Changes in Hillsborough County Schools Impacts English Language Learners’ Equity
Is there equity for English Language Learners in HCPS?
According to Hillsborough County School’s own website, the district serves over “45,000 students who speak over 104 different languages and represent nearly 200 different countries.” https://www.sdhc.k12.fl.us/doc/list/english-language-learners/documents-forms/68-346/
The district also claims “Each of these students has a story to tell and a personal history as diverse as the countries and cultures they represent”. Yet to what extent are ELL families’ voices being solicited and valued?
In the midst of other changes happening with COVID, a decision was made by the district to take Language Development classes away from ELLs. The letter asks for these classes to be brought back. The decision was made without parental, educator, or other stakeholders’ input to place all ELLs, including those who just arrived to the country and know zero English, into Intensive Reading classes.
Intensive Reading classes often mix general education students and “newcomer” ELLs. Very few schools are now offering these basic language classes that teach the most vulnerable ELLs acculturation, basic English, and how to read for different kinds of subject areas. Without DLA (Developmental Language Arts) classes, ELLs will feel even more overwhelmed and not have supports that have traditionally been in place for several years in the district.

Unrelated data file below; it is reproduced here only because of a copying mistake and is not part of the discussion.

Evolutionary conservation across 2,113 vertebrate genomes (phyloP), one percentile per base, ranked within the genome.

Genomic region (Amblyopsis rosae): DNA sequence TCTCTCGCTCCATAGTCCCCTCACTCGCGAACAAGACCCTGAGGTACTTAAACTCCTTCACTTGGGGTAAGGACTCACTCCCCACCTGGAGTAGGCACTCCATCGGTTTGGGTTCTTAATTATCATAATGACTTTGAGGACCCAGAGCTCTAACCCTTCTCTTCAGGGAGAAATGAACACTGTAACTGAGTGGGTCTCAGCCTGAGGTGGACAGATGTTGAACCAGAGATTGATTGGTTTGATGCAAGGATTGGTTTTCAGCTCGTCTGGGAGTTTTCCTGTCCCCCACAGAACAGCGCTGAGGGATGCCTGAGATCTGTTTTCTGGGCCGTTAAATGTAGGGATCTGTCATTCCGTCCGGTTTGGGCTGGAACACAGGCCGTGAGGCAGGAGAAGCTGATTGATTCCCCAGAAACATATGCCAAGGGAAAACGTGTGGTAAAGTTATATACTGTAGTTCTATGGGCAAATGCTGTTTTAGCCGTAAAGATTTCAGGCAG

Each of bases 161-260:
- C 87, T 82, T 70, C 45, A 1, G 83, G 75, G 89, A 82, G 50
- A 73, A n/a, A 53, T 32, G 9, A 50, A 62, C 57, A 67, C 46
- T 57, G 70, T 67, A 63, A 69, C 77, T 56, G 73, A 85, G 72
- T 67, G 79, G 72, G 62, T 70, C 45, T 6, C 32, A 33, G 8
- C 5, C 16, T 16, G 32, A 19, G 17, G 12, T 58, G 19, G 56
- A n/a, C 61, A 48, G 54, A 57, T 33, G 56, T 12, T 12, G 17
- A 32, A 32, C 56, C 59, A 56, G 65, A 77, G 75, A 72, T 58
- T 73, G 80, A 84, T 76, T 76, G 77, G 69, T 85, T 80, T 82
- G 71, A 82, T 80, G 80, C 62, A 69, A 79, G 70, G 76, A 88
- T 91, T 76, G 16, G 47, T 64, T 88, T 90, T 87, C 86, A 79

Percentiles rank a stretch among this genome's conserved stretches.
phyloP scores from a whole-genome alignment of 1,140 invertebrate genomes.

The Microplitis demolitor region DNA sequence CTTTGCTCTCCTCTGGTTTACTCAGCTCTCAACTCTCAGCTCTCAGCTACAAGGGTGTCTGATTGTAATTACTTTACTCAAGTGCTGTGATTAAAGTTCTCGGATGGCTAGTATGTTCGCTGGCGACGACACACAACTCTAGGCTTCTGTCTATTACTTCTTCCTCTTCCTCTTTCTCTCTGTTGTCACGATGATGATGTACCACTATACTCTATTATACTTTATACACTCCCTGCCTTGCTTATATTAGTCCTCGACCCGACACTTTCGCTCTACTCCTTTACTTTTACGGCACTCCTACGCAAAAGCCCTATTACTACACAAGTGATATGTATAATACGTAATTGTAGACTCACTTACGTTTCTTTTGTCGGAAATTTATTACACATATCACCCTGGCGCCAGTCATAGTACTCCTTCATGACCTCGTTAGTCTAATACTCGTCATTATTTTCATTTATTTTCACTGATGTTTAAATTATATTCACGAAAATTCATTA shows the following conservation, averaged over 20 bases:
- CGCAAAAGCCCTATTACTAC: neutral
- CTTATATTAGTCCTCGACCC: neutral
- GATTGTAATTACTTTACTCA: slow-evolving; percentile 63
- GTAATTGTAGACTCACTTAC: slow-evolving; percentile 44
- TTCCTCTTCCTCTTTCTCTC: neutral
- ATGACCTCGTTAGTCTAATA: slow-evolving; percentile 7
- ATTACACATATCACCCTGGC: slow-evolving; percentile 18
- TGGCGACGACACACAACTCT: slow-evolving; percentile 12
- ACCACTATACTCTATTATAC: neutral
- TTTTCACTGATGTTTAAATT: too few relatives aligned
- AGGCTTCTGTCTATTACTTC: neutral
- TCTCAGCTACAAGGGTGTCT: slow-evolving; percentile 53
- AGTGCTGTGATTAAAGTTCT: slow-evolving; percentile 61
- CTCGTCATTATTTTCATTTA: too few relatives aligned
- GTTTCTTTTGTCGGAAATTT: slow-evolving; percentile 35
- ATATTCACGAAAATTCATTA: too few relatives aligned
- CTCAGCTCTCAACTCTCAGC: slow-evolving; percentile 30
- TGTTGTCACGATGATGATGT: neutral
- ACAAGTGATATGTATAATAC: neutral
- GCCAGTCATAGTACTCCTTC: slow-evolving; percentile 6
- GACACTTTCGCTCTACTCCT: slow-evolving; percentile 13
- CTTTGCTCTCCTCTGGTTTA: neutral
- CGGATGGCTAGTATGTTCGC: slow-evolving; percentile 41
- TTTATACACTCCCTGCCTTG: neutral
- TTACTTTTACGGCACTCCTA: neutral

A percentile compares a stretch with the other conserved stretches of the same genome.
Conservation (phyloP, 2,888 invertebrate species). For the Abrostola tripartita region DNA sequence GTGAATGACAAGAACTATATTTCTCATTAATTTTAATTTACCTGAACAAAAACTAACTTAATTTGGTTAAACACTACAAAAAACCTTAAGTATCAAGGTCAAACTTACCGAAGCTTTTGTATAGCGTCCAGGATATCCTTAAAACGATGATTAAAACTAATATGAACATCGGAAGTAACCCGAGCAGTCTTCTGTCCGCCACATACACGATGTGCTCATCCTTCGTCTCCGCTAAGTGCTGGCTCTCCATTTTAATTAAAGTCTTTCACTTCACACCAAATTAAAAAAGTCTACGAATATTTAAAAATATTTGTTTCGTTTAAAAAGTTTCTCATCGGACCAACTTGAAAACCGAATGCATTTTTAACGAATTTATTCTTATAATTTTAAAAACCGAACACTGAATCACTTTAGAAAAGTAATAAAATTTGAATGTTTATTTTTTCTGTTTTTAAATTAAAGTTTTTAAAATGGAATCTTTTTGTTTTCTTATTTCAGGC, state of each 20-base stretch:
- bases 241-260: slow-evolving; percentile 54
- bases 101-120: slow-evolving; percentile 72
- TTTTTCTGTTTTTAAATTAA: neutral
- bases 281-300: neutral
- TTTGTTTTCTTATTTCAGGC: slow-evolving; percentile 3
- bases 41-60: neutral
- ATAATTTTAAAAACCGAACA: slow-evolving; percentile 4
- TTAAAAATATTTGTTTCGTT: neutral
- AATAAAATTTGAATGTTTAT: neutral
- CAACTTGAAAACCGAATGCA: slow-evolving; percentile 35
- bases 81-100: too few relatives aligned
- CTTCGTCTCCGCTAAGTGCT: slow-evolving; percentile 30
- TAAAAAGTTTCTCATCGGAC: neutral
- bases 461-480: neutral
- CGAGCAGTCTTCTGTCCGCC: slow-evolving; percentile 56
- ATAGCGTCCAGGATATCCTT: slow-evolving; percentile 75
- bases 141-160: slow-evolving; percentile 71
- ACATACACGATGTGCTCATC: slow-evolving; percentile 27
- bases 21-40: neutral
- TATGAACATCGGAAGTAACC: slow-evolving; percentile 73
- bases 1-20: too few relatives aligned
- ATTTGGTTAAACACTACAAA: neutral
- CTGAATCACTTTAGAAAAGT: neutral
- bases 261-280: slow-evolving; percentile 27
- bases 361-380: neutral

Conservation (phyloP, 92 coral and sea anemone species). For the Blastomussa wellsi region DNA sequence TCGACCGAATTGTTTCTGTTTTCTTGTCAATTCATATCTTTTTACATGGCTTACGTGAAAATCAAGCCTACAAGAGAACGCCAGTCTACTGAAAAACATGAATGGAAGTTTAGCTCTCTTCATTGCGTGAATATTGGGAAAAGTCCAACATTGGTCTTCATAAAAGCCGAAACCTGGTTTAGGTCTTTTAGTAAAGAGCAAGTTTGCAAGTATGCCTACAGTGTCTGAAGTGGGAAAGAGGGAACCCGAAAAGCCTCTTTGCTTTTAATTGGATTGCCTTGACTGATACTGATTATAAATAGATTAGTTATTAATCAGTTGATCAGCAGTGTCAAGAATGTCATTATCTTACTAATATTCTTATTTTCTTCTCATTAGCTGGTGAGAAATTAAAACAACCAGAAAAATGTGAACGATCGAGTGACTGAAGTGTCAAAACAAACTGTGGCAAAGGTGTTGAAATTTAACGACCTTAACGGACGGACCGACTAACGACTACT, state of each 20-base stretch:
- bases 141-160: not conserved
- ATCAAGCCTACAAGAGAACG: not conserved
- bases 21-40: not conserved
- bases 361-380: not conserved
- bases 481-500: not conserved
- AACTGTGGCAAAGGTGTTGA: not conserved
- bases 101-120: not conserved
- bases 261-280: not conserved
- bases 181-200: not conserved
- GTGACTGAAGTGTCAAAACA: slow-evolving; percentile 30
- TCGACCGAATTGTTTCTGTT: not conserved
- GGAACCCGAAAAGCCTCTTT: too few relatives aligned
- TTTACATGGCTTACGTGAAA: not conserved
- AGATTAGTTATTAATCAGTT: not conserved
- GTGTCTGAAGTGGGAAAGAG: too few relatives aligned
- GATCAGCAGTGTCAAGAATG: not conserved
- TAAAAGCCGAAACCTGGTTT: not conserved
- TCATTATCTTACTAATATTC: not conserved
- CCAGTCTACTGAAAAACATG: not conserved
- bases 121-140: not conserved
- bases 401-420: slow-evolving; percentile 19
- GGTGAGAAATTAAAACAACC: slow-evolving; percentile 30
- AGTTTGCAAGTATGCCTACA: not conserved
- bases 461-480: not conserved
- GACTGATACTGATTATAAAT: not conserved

Recently, a letter was sent to school board members and the superintendent signed by ESOL Resource Teachers, school counselors, and bilingual paraprofessionals – all who have direct relationships with ELL families – asking for a number of changes that will benefit one of the district’s most vulnerable populations.
The district has done little to seek out the voice or support of ELLs, their families, or community stakeholders.
We need more Latino and immigrant voices. Make sure you share and give our families a voice!
Bianca amplifies the voices of the oppressed through intentional national advocacy. A self-taught coder, Bianca’s transition to education was born out of a passion to teach children in Title I schools how to code. Her advocacy work has been featured on ABC Action News, Yahoo, Bay News 9, Florida Channel, and other various media outlets. Her work empowers and equips families to curate safe social spaces for themselves and their children.